by Carlos Portilla, degree student in Media
A lot has been said about the Finnish language. A variety of opinions I have heard. An interesting mixture of advices and warnings I have received. But what is the real deal with Finnish language? The real deal with the Finnish language is the one that you choose, I could say. If you want to see it as a hard language, it will be a hard language; if you want it to be challenging, it will be challenging; if you want to understand it, then you will understand it; if you want to be fluent in it, then you will. Finnish language will become what ever you truly desire depending how hard you work on it.
I have met people that by studying it for a year have good conversation skills. I have also met people that have been living in Finland for over 20 years and are not able to order something in a restaurant, and I have also seen two-year-old kids speaking Finnish. So, is that because of the language? No, is because of each one of us. It’s not something related to age or how long have we have lived in Finland. We decide how long is going to take us to understand it depending in our own effort and commitment.
Tampere – The Manchester of Finland
The first time that I came to Tampere I saw it as a really small city compared to where I’m from. Almost 1/10 of my hometown’s population. I didn’t thought it could be an interesting or dynamic city. I was wrong. When I started reading more about Tampere, I realized that it is a very well developed city in many aspects (culture, sports, leisure, art, museums, nightlife, education, theatres, etc.)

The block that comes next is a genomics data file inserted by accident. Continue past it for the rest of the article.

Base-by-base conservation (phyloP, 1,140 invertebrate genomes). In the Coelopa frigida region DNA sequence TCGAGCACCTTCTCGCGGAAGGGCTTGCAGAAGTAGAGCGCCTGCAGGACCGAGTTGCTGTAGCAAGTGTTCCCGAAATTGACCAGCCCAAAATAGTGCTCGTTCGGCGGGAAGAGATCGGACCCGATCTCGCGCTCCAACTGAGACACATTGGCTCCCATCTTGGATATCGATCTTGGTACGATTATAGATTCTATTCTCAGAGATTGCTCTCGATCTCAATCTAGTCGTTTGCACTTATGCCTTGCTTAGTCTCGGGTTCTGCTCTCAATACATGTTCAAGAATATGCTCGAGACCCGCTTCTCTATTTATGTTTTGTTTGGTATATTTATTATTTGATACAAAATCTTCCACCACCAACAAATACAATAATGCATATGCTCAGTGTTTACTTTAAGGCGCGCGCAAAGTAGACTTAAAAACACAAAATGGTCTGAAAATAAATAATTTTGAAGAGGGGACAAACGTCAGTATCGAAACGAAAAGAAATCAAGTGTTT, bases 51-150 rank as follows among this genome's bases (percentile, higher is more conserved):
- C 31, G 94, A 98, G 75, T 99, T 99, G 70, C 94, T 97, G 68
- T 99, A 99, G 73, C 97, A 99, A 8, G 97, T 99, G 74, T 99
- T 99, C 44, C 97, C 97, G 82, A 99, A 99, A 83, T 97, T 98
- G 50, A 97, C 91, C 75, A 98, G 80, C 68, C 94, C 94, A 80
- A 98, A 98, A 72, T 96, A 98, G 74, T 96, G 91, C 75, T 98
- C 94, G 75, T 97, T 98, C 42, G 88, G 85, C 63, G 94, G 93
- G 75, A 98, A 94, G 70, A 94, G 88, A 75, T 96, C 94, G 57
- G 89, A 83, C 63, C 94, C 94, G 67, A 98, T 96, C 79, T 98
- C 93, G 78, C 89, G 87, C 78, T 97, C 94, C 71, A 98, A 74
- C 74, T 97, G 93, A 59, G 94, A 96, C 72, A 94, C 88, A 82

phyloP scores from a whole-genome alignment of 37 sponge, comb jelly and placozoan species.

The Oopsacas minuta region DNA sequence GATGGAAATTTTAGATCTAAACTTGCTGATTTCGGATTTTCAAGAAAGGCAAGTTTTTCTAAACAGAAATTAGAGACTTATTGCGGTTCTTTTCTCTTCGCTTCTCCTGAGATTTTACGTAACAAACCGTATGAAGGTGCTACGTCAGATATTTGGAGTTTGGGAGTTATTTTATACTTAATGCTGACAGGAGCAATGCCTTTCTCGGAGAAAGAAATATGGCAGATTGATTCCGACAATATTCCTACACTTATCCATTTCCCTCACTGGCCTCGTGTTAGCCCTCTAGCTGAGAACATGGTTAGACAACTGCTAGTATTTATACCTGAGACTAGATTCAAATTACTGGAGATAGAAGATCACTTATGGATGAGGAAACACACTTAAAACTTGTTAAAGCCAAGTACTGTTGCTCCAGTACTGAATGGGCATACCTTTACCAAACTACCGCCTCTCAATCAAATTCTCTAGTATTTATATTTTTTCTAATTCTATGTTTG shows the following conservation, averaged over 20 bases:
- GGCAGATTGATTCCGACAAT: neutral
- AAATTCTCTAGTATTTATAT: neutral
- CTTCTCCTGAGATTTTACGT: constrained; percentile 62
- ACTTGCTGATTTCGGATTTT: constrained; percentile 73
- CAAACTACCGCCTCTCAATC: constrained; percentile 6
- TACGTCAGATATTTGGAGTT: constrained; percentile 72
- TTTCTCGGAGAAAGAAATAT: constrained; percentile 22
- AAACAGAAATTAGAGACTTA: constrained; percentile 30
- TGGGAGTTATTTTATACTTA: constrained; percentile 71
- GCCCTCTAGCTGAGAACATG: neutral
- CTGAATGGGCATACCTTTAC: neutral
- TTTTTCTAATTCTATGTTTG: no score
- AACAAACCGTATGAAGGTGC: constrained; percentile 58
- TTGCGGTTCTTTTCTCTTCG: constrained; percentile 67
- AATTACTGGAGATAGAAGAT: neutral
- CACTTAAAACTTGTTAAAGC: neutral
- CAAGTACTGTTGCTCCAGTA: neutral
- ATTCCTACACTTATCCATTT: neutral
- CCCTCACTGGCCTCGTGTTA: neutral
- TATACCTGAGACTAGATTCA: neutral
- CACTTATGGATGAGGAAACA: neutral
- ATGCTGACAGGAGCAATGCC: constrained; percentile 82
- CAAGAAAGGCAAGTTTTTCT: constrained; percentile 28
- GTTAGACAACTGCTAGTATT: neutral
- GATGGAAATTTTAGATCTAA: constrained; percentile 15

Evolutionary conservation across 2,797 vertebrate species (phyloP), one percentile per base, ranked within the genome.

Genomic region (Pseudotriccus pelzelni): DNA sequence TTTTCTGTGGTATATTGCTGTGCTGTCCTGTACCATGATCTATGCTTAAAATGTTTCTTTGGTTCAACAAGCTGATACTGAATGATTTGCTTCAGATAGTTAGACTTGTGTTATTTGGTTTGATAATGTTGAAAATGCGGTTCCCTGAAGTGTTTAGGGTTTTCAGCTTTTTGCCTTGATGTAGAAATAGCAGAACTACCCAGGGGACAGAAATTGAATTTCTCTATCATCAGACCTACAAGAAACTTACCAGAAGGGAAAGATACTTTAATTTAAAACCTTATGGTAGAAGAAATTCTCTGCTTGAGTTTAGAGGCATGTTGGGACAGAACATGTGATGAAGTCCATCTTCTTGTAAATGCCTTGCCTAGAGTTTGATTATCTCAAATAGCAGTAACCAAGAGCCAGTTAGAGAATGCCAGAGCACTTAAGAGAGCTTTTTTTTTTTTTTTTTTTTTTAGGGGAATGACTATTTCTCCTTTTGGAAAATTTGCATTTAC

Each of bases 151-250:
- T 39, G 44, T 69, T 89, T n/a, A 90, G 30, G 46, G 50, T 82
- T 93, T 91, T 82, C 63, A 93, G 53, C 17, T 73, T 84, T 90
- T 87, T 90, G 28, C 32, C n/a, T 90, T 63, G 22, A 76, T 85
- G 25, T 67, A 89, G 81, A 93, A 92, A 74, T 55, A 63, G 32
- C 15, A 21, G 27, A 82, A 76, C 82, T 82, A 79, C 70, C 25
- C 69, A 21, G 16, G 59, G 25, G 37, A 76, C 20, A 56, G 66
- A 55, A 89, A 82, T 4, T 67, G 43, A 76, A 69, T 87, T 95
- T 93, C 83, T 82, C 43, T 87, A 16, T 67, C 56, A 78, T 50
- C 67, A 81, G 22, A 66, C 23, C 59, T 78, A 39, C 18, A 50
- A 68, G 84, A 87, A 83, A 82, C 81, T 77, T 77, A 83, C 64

The first thing that surprised me was that a city with a little over 200 000 people living there could have it’s own Philharmonic Orchestra which is considered the only full-sized symphony orchestra in Finland outside Helsinki, and which performs regularly in Tampere Hall, the largest concert and congress center in the Nordic countries, also in Tampere. This city was also an important part of the lives of Finland’s most popular poet (Lauri Viita) and writers (Väino Linna, Kalle Päätalo and Hannu Salama).
A number of festivals take place in Tampere, such like: Tampere Film Festival, Tammerfest, Tampere Floral Festival, Tampere Jazz Happening, Tampere Vocal Music Festival, Tampere Bienanale, among many others. Another important fact about Tampere is that it is considered to be the capital of Finnish theatre.
As you can see, Tampere might seem like a small town, but it’s a very versatile and dynamic city worth getting to know, and to make your stay a little more pleasant, here are some important words and phrases you may need to use:
How are you? Mitä kuulu?
My name is … Nimeni on …
Thank you Kiitos
Where is the bus station? Missä on linja-autoasema?
Where is the railway station? Missä on rautatieasema?
Where is the restroom? Missä on vessa?
Goodbye Hei hei